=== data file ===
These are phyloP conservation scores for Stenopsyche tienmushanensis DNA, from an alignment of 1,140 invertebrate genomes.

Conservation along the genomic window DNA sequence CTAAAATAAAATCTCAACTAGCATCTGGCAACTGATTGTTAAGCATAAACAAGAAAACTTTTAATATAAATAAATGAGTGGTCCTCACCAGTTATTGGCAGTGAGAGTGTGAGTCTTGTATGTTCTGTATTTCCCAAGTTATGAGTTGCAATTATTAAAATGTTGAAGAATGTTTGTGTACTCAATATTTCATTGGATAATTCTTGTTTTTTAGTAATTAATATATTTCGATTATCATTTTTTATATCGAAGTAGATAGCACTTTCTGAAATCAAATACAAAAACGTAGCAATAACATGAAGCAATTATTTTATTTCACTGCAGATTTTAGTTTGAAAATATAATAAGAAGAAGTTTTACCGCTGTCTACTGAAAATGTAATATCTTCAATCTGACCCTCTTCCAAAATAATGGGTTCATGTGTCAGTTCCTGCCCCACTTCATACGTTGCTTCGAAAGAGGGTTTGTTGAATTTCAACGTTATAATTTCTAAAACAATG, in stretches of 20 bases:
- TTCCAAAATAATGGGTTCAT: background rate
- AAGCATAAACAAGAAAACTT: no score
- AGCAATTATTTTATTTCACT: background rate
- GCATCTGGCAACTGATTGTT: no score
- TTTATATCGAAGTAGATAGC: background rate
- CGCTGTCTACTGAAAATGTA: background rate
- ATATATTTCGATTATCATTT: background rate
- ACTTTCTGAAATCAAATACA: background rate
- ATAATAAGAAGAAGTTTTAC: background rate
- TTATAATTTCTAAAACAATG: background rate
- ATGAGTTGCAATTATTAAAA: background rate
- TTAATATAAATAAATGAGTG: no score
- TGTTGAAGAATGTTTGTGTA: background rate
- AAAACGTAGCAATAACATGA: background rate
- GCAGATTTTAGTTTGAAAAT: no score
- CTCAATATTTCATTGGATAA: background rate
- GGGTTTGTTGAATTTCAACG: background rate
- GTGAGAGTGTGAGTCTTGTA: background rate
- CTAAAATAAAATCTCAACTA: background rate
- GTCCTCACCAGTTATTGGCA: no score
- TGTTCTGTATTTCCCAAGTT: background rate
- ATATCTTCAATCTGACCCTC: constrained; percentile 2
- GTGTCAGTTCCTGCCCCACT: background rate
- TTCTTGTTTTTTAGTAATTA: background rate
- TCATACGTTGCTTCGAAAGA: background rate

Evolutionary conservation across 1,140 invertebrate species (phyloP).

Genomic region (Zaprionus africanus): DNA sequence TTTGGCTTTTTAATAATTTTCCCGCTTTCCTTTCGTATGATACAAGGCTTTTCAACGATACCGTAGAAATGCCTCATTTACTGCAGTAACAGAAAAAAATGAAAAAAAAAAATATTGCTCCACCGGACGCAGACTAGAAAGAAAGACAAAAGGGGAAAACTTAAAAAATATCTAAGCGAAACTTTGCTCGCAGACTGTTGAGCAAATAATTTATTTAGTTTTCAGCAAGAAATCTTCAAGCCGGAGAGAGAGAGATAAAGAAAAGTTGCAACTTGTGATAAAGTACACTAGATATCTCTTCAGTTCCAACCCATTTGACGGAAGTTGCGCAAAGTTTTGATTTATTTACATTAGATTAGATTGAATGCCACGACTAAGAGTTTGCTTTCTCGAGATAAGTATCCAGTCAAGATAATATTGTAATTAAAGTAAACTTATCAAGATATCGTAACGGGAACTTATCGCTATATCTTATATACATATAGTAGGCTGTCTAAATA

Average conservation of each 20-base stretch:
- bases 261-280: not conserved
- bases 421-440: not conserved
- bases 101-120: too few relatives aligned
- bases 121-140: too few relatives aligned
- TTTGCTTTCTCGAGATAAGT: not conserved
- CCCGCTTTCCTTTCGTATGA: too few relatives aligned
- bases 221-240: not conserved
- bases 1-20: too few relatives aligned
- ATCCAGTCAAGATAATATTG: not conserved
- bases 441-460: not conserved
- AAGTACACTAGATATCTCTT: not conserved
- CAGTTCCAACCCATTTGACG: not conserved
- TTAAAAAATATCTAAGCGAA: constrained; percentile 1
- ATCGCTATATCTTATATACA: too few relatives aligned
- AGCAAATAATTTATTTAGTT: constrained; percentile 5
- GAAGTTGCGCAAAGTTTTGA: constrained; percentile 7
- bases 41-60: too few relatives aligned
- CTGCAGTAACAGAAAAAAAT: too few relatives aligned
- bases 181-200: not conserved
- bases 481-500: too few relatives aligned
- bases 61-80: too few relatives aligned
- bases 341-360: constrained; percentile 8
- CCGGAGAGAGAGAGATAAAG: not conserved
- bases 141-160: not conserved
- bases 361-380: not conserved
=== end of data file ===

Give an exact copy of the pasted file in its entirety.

These are phyloP conservation scores for Stenopsyche tienmushanensis DNA, from an alignment of 1,140 invertebrate genomes.

Conservation along the genomic window DNA sequence CTAAAATAAAATCTCAACTAGCATCTGGCAACTGATTGTTAAGCATAAACAAGAAAACTTTTAATATAAATAAATGAGTGGTCCTCACCAGTTATTGGCAGTGAGAGTGTGAGTCTTGTATGTTCTGTATTTCCCAAGTTATGAGTTGCAATTATTAAAATGTTGAAGAATGTTTGTGTACTCAATATTTCATTGGATAATTCTTGTTTTTTAGTAATTAATATATTTCGATTATCATTTTTTATATCGAAGTAGATAGCACTTTCTGAAATCAAATACAAAAACGTAGCAATAACATGAAGCAATTATTTTATTTCACTGCAGATTTTAGTTTGAAAATATAATAAGAAGAAGTTTTACCGCTGTCTACTGAAAATGTAATATCTTCAATCTGACCCTCTTCCAAAATAATGGGTTCATGTGTCAGTTCCTGCCCCACTTCATACGTTGCTTCGAAAGAGGGTTTGTTGAATTTCAACGTTATAATTTCTAAAACAATG, in stretches of 20 bases:
- TTCCAAAATAATGGGTTCAT: background rate
- AAGCATAAACAAGAAAACTT: no score
- AGCAATTATTTTATTTCACT: background rate
- GCATCTGGCAACTGATTGTT: no score
- TTTATATCGAAGTAGATAGC: background rate
- CGCTGTCTACTGAAAATGTA: background rate
- ATATATTTCGATTATCATTT: background rate
- ACTTTCTGAAATCAAATACA: background rate
- ATAATAAGAAGAAGTTTTAC: background rate
- TTATAATTTCTAAAACAATG: background rate
- ATGAGTTGCAATTATTAAAA: background rate
- TTAATATAAATAAATGAGTG: no score
- TGTTGAAGAATGTTTGTGTA: background rate
- AAAACGTAGCAATAACATGA: background rate
- GCAGATTTTAGTTTGAAAAT: no score
- CTCAATATTTCATTGGATAA: background rate
- GGGTTTGTTGAATTTCAACG: background rate
- GTGAGAGTGTGAGTCTTGTA: background rate
- CTAAAATAAAATCTCAACTA: background rate
- GTCCTCACCAGTTATTGGCA: no score
- TGTTCTGTATTTCCCAAGTT: background rate
- ATATCTTCAATCTGACCCTC: constrained; percentile 2
- GTGTCAGTTCCTGCCCCACT: background rate
- TTCTTGTTTTTTAGTAATTA: background rate
- TCATACGTTGCTTCGAAAGA: background rate

Evolutionary conservation across 1,140 invertebrate species (phyloP).

Genomic region (Zaprionus africanus): DNA sequence TTTGGCTTTTTAATAATTTTCCCGCTTTCCTTTCGTATGATACAAGGCTTTTCAACGATACCGTAGAAATGCCTCATTTACTGCAGTAACAGAAAAAAATGAAAAAAAAAAATATTGCTCCACCGGACGCAGACTAGAAAGAAAGACAAAAGGGGAAAACTTAAAAAATATCTAAGCGAAACTTTGCTCGCAGACTGTTGAGCAAATAATTTATTTAGTTTTCAGCAAGAAATCTTCAAGCCGGAGAGAGAGAGATAAAGAAAAGTTGCAACTTGTGATAAAGTACACTAGATATCTCTTCAGTTCCAACCCATTTGACGGAAGTTGCGCAAAGTTTTGATTTATTTACATTAGATTAGATTGAATGCCACGACTAAGAGTTTGCTTTCTCGAGATAAGTATCCAGTCAAGATAATATTGTAATTAAAGTAAACTTATCAAGATATCGTAACGGGAACTTATCGCTATATCTTATATACATATAGTAGGCTGTCTAAATA

Average conservation of each 20-base stretch:
- bases 261-280: not conserved
- bases 421-440: not conserved
- bases 101-120: too few relatives aligned
- bases 121-140: too few relatives aligned
- TTTGCTTTCTCGAGATAAGT: not conserved
- CCCGCTTTCCTTTCGTATGA: too few relatives aligned
- bases 221-240: not conserved
- bases 1-20: too few relatives aligned
- ATCCAGTCAAGATAATATTG: not conserved
- bases 441-460: not conserved
- AAGTACACTAGATATCTCTT: not conserved
- CAGTTCCAACCCATTTGACG: not conserved
- TTAAAAAATATCTAAGCGAA: constrained; percentile 1
- ATCGCTATATCTTATATACA: too few relatives aligned
- AGCAAATAATTTATTTAGTT: constrained; percentile 5
- GAAGTTGCGCAAAGTTTTGA: constrained; percentile 7
- bases 41-60: too few relatives aligned
- CTGCAGTAACAGAAAAAAAT: too few relatives aligned
- bases 181-200: not conserved
- bases 481-500: too few relatives aligned
- bases 61-80: too few relatives aligned
- bases 341-360: constrained; percentile 8
- CCGGAGAGAGAGAGATAAAG: not conserved
- bases 141-160: not conserved
- bases 361-380: not conserved